A friend of mine is working on some social software, and of course the problem of moderation (some would call it censorship) has come up.
I’m reminded of the classic film 12 Angry Men. There is a great scene where one of the jurors stands up and starts spouting racist rhetoric. Slowly, one by one, ten of the other men turn around, get up, or leave the table. Only one man is left listening. When the racist finishes his speach, the last man stands up and says something to the affect of, “You’ve had your say, now sit down and don’t say another word.”
In other words, the community moderated itself. The community chose what to listen to, and what to ignore. I’ve been in communities where some ‘higher power’ gets to choose what thread gets locked down, or what individuals can say. I don’t go back to them. Even though I’m rarely ‘moderated’, I just don’t like the idea of somebody else being able to delete or change my words.
The problem of moderation is a difficult one, but not unsolvable. I think digg has come up with the best solution. There are no mods, and nobody with ultimate power to delete posts. Rather the community can vote whether or not a comment is valuable. Everybody has one vote, and if your comment gets enough negative votes, it is ‘hidden’ (not removed) so that nobody can see it unless they specifically click on a link. And you can also see comments that other people have ‘dugg’, so if you’re just scanning an article, and one comment has 50 diggs, you know something insightful, clever, or worthwhile has been said. (It’s kind of a rush when your comment gets dugg by a large number of people). I just had one of my comments get over 200 diggs, and it was kind of fun, in an incredibly geeky sort of way. It makes many folks comment with care.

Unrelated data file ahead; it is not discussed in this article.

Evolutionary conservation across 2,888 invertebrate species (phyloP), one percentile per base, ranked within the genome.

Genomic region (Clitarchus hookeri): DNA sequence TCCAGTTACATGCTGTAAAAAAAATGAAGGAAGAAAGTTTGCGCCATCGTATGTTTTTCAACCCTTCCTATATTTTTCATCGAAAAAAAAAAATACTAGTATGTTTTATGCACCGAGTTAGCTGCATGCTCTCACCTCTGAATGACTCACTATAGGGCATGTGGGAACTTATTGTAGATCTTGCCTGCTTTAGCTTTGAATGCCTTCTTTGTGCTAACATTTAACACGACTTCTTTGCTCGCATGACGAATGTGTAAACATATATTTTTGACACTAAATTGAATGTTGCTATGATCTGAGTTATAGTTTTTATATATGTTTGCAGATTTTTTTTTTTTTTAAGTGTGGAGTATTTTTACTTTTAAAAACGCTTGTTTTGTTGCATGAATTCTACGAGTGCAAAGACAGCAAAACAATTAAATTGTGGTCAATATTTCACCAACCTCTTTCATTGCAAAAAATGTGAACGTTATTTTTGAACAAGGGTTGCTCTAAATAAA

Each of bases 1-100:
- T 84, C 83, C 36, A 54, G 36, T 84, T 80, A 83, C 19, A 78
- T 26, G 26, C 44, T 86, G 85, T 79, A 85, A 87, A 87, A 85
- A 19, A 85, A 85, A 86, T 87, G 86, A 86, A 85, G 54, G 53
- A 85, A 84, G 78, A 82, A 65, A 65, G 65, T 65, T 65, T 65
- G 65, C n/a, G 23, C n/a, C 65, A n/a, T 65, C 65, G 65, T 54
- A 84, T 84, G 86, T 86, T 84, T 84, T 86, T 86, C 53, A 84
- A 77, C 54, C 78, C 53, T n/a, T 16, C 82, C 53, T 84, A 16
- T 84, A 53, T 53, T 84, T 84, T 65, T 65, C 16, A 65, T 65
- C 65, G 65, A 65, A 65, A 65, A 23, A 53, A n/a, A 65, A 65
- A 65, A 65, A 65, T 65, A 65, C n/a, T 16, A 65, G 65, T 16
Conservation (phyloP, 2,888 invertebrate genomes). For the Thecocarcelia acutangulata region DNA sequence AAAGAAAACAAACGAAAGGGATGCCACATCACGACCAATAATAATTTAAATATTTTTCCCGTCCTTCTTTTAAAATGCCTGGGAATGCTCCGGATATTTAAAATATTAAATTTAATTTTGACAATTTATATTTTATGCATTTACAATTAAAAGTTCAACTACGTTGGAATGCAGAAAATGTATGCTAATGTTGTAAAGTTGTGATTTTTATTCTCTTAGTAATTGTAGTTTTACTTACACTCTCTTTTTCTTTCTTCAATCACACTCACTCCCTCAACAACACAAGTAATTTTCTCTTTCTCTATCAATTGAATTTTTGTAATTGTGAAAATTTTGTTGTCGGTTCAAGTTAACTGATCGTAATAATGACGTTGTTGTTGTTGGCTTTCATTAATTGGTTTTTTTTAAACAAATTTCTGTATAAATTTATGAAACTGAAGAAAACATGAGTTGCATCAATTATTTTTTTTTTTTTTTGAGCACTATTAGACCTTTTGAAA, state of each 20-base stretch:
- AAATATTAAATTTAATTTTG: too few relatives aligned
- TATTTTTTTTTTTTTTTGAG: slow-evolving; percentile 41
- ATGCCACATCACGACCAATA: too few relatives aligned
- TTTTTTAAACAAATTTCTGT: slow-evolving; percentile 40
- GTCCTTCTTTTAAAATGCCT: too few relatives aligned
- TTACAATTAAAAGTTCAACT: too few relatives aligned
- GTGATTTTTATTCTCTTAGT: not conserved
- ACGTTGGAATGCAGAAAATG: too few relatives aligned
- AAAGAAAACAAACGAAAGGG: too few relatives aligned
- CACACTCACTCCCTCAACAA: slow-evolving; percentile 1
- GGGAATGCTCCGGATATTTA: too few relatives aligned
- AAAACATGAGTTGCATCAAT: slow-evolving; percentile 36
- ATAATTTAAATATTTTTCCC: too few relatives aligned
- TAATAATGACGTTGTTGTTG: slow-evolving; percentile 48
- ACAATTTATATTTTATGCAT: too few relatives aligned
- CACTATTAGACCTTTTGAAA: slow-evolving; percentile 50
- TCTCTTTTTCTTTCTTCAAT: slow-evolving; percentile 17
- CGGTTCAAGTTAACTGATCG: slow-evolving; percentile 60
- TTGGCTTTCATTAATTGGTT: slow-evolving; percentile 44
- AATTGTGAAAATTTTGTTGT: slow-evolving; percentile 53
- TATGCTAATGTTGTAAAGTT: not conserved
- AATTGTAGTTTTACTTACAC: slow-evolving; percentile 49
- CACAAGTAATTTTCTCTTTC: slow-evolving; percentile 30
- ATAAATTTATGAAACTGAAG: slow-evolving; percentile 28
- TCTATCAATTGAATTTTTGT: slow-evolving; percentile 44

The game industry, that has to manage (babysit?) hundreds of thousands of users, many of them obnoxious teenagers, has also found that self-moderation is the simplest and best way to do things.